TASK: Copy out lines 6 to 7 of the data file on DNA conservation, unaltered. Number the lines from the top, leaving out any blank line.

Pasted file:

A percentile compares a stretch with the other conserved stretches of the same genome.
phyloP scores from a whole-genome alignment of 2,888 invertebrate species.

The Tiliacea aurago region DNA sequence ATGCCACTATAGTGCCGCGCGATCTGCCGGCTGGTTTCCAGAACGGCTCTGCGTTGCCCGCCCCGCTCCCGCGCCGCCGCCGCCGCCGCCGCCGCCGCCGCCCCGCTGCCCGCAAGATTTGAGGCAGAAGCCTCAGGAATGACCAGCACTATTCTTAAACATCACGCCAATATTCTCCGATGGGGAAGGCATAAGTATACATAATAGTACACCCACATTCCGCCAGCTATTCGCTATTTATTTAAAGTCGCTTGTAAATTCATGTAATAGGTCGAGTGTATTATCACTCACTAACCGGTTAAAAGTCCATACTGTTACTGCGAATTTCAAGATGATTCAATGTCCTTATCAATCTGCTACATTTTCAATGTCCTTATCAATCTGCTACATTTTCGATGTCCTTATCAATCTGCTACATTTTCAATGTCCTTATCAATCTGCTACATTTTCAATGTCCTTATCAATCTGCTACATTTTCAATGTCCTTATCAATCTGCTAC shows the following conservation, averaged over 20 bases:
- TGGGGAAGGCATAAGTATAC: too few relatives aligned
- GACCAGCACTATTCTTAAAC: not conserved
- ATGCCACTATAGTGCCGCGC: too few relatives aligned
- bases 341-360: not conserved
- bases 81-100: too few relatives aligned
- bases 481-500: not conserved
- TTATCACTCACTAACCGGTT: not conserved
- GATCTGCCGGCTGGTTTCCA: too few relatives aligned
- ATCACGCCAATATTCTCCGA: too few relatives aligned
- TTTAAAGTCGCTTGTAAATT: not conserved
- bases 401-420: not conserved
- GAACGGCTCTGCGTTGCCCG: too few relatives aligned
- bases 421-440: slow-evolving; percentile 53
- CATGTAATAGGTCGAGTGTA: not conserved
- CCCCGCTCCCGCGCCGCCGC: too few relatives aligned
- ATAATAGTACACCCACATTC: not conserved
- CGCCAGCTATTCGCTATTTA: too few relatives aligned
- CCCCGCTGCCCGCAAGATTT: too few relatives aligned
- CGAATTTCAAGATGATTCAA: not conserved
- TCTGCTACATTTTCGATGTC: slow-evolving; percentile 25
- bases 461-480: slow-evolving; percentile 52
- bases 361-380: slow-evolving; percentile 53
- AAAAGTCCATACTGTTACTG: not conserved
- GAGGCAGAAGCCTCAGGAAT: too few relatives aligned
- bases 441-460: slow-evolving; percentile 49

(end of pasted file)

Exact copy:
- ATGCCACTATAGTGCCGCGC: too few relatives aligned
- bases 341-360: not conserved